How far can lenders push the credit box?

How far can lenders push the credit box?

Watt announcement helps, but risk keeps standards tight

Warren calls for GAO investigation of nonbank servicers

Asks GAO to review “unprecedented” growth of nonbank servicers

Freddie Mac CEO: We will help increase mortgage lending

Competition among two is still competition
W S
Lending / The Ticker

Freddie Mac: Mortgage rates won't hit rock bottom again

But won't go to 18% either

Freddie Mac
/ Print / Reprints /
| Share More
/ Text Size+

Freddie Mac launched a new blog today.

And in the spirit of the new venture, Freddie posted four pieces of content.

One introduces the blog, another walks first-time homeowners through the mortgage-approval process, and yet another discusses the multi-trillion apartment market.

A final blog post covers the cost of buying a home, via mortgage debt.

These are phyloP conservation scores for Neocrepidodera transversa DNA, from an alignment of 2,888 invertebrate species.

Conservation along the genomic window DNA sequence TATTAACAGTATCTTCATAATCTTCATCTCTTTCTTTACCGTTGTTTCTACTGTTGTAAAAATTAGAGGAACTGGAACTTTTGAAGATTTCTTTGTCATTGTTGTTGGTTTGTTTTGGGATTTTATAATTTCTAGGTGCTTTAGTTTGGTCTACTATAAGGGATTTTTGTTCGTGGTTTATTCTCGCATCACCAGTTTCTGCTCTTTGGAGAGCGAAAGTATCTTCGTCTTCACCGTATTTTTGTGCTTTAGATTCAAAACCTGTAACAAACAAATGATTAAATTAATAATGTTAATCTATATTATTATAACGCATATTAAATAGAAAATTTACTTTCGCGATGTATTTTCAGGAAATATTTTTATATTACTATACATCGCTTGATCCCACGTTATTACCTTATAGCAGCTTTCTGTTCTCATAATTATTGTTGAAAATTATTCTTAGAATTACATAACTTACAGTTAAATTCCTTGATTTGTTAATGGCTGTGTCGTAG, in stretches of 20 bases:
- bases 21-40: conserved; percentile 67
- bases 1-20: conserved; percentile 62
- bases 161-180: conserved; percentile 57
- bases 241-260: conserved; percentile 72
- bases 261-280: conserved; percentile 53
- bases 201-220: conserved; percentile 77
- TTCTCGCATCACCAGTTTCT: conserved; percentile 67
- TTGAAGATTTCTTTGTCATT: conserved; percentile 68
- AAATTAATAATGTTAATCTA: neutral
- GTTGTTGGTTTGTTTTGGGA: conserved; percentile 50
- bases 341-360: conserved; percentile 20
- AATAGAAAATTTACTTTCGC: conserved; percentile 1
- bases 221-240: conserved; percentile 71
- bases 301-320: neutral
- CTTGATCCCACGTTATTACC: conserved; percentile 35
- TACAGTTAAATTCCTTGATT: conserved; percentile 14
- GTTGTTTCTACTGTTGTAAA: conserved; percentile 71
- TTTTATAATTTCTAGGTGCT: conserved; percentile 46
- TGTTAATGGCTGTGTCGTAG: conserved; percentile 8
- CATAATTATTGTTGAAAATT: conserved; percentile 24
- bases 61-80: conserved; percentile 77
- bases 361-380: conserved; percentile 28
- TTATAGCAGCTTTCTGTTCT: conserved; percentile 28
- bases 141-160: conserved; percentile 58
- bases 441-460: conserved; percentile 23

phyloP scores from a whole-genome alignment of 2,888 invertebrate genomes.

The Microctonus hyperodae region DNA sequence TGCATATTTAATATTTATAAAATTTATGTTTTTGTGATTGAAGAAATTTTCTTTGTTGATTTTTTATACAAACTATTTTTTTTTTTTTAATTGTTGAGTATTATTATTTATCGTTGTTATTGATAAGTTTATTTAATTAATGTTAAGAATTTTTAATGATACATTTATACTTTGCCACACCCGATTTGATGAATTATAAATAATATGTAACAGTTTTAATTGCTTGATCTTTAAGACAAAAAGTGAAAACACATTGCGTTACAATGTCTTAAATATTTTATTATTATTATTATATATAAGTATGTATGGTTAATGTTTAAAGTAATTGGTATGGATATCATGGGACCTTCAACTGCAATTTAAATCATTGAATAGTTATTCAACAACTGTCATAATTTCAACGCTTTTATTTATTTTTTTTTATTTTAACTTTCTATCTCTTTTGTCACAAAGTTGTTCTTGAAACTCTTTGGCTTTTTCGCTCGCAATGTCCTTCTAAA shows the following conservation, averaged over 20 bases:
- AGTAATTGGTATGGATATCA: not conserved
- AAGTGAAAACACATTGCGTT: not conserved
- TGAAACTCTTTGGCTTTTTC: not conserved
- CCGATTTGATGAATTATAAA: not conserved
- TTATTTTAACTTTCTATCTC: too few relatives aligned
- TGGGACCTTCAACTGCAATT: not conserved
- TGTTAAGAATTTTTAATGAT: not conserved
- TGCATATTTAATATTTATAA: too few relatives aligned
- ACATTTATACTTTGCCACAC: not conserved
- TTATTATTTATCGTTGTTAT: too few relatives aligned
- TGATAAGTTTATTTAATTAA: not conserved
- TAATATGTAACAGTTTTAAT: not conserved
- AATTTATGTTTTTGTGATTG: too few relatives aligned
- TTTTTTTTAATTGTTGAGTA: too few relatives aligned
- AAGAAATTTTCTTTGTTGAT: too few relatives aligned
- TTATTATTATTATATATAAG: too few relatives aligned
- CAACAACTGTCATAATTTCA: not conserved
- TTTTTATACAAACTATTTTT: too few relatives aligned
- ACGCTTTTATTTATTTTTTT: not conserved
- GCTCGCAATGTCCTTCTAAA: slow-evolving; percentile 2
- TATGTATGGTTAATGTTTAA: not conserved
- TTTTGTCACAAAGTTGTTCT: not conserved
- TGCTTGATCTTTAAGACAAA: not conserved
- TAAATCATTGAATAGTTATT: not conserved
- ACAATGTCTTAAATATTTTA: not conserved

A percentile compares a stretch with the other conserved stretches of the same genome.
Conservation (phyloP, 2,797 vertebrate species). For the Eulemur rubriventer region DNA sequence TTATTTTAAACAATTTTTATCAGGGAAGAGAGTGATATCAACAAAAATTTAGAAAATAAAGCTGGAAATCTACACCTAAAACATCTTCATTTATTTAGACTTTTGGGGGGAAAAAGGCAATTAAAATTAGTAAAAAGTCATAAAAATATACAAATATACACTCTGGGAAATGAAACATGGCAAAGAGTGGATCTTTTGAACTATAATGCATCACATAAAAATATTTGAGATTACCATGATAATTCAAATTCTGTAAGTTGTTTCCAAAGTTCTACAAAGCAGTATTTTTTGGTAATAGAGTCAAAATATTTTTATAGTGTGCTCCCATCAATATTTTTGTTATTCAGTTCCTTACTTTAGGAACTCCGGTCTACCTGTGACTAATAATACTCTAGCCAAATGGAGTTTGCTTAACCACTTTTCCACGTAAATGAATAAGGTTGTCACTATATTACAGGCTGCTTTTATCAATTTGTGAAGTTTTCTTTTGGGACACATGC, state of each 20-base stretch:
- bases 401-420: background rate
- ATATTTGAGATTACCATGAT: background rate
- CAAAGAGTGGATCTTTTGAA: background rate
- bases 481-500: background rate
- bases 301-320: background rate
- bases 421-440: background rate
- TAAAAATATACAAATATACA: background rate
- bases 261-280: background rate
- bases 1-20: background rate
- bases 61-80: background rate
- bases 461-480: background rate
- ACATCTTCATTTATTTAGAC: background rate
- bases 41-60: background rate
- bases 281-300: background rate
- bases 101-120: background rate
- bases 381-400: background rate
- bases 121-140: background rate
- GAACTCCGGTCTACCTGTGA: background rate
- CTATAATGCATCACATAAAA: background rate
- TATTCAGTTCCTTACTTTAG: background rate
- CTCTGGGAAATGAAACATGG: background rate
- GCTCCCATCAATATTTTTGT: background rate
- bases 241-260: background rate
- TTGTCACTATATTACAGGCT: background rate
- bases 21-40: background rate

That post reveals, that while the cost of homebuying is going up, it's still very affordable when compared to three decades ago:

The same home you considered buying a year ago with a $200,000 mortgage would now cost about $90 more in interest payments per month, or about $1,080 per year, given the rise in mortgage rates since last year. But let's put this increase into perspective – and take the long view.

One thing seems certain: we aren't likely to see average 30-year fixed mortgage rates return to the historic lows experienced in 2012. The all-time record low – since Freddie Mac began tracking mortgage rates in 1971 – was 3.31% in November 2012. Conversely, the all-time record high occurred in October of 1981, hitting 18.63%. That's more than four times higher than today's average 30-year fixed rate of 4.32% as of March 20.

Recent Articles by Jacob Gaffney

Comments powered by Disqus